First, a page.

Even the custom of playing dreidel, sources explain, is a reminder of the secret of Jewish continuity.  The Seleucids had forbidden a number of expressions of Jewish devotion, like the practice of circumcision and the Jewish insistence on personal modesty.  They also outlawed the study of Torah, which they rightfully regarded as the engine of Jewish identity and continuity.   The spinning toy was a subterfuge adopted by Jews when they were studying Torah in pairs or groups; if they sensed enemy inspectors nearby, they would suddenly take out their dreidles and spin them, masking their study session with an innocuous game of chance.

Is it mere chance, too, that Chanukah seems so intriguing to contemporary Jews, so very many of whom are threatened with assimilation, not coercive, to be sure, but no less threatening to Jewish survival?  Or might that coincidence be laden with meaning?

Meaning, and a message: Jews can resist the temptation to melt into the surrounding culture.  They have the ability to put away the dreidels, take out the books and make serious, deeply Jewish, decisions about their lives.

May all we Jews have a happy, and meaningful, Chanukah.

© 2002 Forward

 

 

 

 

 

Candles in the Wind

There’s considerable cosmic meaning in Chanukah’s tendency to roughly coincide with a major Christian celebration (though this year they are several weeks apart).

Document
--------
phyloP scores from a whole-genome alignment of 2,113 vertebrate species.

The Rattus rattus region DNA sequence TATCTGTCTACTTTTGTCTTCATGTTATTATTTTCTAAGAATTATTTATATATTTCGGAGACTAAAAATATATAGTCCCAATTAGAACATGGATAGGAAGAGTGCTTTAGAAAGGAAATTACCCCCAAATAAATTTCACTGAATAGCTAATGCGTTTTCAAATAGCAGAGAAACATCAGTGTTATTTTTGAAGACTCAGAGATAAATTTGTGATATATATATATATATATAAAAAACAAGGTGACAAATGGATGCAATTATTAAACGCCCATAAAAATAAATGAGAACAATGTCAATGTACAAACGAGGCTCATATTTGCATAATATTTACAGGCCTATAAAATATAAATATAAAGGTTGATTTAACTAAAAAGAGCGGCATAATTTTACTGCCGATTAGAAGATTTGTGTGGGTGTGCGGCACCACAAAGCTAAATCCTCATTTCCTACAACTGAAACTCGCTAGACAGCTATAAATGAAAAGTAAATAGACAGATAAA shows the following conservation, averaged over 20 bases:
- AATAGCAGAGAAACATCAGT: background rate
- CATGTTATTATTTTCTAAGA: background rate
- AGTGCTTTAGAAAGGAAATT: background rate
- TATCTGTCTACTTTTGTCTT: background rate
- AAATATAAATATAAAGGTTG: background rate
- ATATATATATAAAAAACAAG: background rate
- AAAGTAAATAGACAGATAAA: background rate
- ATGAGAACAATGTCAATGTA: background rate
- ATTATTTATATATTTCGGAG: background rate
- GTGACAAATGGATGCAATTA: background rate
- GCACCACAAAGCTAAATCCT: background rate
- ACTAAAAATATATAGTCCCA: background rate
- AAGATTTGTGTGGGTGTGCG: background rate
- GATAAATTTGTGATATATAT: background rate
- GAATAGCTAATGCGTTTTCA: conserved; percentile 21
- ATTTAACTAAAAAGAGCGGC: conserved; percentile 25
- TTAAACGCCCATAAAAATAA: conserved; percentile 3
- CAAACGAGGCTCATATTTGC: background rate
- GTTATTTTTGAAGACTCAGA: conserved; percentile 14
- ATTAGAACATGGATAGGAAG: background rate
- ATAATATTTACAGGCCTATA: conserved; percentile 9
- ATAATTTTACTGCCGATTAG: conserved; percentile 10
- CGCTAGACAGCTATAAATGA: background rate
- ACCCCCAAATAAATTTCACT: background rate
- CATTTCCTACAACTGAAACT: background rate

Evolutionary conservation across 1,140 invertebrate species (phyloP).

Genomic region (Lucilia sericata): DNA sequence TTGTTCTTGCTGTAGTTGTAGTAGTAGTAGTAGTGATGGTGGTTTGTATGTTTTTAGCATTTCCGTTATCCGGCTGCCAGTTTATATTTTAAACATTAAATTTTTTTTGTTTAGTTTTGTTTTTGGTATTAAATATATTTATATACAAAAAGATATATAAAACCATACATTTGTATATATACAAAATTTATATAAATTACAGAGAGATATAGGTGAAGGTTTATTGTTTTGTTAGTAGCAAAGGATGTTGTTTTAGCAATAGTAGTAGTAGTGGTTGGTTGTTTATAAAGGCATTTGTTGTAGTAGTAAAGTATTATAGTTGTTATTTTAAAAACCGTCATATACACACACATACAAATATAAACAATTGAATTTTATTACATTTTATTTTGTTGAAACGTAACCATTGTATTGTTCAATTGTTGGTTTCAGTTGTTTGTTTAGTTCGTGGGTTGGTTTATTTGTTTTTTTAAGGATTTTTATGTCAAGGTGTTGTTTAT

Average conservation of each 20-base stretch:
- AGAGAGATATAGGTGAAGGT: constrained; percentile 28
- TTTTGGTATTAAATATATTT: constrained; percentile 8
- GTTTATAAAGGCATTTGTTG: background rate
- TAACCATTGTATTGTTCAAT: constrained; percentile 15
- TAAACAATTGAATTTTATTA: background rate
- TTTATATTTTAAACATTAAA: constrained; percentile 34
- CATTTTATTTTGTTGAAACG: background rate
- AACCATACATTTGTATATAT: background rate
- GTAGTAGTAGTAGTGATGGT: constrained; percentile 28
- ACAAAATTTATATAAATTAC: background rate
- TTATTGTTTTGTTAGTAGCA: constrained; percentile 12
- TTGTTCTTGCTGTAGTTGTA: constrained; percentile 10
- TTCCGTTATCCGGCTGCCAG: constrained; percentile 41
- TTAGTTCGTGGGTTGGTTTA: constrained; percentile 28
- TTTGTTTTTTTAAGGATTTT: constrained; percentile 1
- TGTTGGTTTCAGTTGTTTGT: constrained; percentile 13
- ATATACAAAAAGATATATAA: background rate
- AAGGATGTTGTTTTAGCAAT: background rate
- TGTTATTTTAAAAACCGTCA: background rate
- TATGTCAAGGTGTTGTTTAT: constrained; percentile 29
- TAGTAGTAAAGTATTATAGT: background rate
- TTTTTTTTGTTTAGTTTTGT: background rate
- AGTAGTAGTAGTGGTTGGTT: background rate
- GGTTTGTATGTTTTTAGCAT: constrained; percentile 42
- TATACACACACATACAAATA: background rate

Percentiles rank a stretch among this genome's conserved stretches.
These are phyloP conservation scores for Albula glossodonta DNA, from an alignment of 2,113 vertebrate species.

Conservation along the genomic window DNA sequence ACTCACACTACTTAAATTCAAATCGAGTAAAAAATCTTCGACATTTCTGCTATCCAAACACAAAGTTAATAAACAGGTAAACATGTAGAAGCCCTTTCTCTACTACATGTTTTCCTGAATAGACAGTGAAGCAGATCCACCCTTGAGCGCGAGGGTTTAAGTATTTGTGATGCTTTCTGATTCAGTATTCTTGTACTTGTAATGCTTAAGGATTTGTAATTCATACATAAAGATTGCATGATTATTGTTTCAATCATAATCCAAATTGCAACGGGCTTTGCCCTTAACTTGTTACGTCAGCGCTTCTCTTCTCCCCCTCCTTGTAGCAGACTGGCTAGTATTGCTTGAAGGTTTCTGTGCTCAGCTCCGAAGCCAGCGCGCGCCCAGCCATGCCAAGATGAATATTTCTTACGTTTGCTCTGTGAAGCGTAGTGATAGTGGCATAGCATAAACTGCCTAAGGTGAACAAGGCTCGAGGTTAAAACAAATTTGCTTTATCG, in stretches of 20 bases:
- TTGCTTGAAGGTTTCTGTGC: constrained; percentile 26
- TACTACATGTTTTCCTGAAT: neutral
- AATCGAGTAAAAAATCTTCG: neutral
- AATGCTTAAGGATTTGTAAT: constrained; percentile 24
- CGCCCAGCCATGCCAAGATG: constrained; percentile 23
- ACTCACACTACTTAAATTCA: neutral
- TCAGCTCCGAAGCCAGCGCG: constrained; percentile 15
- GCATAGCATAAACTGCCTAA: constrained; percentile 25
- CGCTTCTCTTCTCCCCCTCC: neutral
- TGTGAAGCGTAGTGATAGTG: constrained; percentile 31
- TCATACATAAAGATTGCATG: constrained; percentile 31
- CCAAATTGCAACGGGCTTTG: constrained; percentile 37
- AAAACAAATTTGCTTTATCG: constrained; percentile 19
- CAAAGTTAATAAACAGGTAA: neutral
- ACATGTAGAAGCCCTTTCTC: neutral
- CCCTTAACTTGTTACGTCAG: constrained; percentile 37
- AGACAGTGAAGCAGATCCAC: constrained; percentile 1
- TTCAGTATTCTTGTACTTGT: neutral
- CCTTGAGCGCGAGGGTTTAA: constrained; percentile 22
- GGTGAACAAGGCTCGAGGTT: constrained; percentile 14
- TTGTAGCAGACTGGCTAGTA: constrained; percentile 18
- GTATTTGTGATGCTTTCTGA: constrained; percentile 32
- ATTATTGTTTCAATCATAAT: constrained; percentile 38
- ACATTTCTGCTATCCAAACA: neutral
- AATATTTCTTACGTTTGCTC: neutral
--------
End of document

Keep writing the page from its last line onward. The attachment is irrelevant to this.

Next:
For, while Chanukah is often portrayed as a celebration of religious freedom (or even, weirdly, as a salute to religious pluralism), the true meaning of the Festival of Lights is clear from the many classical Jewish sources about the holiday – from the Talmud through the Lurianic mystical works to those of the Chassidic masters.  Chanukah is entirely about the struggle to maintain Jewish integrity and observance within a non-Jewish milieu, to resist assimilation into a dominant non-Jewish culture.

The real enemy at the time of the Maccabees was not so much the Seleucid empire as a military power, but rather what Seleucid society represented: a cultural colonialism that sought to erode the beliefs and observances of the Jewish religious tradition, and to replace them with the glorification of the physical and the embrace of much that Judaism considers immoral. The Seleucids sought to acculturate the Jewish people, to force them to adopt a “superior,” “sophisticated,” secular philosophy. And thus the Jewish victory, when it came, was a triumph not over an army but over assimilation.  The Maccabees succeeded in preserving Jewish tradition, and protecting it from dilution.

The overwhelming gloss and glitter of the non-Jewish celebration of the season are thus a fitting contrast to the still, small, defiant lights of the Chanukah menorah.

And in times like our own, when assimilation and intermarriage are rampant, Chanukah should resonate even more meaningfully to us American Jews.